12 March 2010

Congress Uses Tax Code To Pass Out Favors, Resulting In Increased Complexity, Unfairness, And Deficit Spending

The tax code should be about raising revenue, not dispensing political favors.

Tax Foundation: Record Numbers of People Paying No Income Tax; Over 50 Million "Nonpayers" Include Families Making over $50,000

Nonpaying status used to be a sure sign of poverty or near-poverty, but Congress and the President have changed the tax laws to pull much of the middle class into the growing pool of nonpayers. The income level at which a typical family of four will owe no income taxes has risen rapidly, now topping $51,000.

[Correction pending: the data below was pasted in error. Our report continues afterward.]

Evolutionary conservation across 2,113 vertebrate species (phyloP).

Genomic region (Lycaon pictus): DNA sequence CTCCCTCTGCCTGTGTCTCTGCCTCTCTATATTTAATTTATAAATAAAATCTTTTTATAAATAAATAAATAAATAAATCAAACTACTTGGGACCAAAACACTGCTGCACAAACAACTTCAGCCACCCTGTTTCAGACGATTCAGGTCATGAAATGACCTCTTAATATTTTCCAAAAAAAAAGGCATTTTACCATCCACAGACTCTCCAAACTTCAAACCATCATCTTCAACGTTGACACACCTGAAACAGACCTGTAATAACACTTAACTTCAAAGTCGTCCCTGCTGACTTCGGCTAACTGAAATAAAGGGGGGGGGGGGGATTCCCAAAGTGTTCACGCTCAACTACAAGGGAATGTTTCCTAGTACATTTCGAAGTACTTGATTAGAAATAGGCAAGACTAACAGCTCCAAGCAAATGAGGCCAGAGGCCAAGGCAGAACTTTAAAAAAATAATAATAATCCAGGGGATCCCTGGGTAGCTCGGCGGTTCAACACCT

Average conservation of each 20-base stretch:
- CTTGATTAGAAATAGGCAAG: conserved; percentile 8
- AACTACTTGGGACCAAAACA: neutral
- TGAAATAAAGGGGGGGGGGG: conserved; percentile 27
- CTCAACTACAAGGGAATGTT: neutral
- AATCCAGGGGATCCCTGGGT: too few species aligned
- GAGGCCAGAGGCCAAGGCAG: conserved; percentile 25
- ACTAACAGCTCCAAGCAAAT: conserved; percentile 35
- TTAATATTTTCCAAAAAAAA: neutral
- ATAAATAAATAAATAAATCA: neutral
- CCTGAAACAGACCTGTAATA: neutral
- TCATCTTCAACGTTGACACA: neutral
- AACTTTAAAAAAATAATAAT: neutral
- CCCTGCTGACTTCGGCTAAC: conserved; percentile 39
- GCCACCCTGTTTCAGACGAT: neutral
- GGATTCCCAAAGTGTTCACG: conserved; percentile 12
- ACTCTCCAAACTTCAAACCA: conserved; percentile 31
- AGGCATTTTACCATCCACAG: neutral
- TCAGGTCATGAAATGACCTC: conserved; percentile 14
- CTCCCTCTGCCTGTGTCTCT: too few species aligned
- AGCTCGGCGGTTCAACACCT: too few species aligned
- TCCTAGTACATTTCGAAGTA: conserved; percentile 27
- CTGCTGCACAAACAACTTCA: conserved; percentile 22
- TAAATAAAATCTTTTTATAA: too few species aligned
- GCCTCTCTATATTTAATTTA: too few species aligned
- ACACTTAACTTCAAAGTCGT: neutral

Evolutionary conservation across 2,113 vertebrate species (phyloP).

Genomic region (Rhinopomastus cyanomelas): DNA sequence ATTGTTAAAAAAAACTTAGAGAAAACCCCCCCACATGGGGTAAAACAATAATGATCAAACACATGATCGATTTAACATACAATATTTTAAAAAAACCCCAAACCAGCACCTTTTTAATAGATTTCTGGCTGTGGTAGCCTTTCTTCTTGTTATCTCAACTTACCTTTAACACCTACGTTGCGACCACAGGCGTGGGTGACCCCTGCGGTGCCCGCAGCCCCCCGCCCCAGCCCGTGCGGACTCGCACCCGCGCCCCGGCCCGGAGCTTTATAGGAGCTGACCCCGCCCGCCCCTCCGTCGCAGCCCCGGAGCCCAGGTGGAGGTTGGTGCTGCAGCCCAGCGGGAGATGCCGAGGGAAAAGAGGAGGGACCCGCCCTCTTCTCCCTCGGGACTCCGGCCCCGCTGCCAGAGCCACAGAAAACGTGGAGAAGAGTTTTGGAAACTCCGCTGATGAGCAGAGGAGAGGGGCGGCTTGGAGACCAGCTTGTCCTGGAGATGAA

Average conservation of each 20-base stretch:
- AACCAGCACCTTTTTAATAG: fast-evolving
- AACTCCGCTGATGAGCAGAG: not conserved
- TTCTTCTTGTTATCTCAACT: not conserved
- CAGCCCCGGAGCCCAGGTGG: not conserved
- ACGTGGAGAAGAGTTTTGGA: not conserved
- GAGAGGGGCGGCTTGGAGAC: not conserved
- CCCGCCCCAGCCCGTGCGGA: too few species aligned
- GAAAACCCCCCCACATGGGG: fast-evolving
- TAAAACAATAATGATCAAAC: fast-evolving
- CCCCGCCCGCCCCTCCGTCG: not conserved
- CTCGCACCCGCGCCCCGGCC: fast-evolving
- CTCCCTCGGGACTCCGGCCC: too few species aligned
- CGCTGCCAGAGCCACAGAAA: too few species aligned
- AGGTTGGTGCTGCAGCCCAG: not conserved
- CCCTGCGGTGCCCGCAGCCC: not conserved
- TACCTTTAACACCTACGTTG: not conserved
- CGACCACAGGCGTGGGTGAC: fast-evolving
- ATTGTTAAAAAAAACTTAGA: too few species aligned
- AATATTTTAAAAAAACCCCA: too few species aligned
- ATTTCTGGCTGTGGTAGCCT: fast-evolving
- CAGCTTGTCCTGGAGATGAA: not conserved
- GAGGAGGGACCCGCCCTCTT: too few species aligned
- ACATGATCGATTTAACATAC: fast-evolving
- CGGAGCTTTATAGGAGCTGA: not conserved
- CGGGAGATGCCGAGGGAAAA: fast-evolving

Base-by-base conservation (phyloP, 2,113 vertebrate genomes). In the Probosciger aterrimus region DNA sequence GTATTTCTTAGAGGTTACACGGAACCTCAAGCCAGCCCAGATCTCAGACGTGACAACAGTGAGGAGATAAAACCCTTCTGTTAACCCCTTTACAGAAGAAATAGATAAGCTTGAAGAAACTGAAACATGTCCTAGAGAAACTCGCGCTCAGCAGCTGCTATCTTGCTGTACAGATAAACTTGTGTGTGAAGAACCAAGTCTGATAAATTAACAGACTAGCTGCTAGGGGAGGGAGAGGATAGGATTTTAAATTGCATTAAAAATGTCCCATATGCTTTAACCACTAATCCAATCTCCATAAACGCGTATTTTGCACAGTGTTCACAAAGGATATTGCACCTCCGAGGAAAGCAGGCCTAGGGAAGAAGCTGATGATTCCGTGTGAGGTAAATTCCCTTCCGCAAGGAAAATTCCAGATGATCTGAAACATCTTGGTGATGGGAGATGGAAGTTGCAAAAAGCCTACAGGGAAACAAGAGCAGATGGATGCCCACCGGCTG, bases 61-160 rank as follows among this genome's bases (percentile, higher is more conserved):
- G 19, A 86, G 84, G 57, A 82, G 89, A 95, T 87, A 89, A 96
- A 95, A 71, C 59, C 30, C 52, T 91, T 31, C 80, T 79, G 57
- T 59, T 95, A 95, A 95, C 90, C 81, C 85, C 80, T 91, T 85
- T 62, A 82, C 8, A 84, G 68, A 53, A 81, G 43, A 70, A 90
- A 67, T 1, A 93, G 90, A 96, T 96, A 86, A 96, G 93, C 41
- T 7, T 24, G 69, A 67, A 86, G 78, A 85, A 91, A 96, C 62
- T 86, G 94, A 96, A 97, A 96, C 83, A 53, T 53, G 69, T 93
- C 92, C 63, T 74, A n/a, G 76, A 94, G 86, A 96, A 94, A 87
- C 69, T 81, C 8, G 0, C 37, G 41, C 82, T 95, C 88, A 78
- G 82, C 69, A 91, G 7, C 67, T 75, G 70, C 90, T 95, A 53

As a result, recently released IRS data for the 2008 tax year show that a record 51.6 million filers had no income tax obligation. That means more than 36 percent of all Americans who filed a tax return for 2008 were nonpayers, raising serious doubts about the ability of the income tax system to continue funding the federal government's ballooning expenditures.

Since the early 1990s, however, lawmakers have increasingly used the tax code instead of government spending programs to funnel money to groups of people they want to reward.

Quite aside from the fact that these refundable credits remove millions of people from the roster of Americans who support the government by paying the income tax, these credits have other undesirable effects such as added tax complexity.

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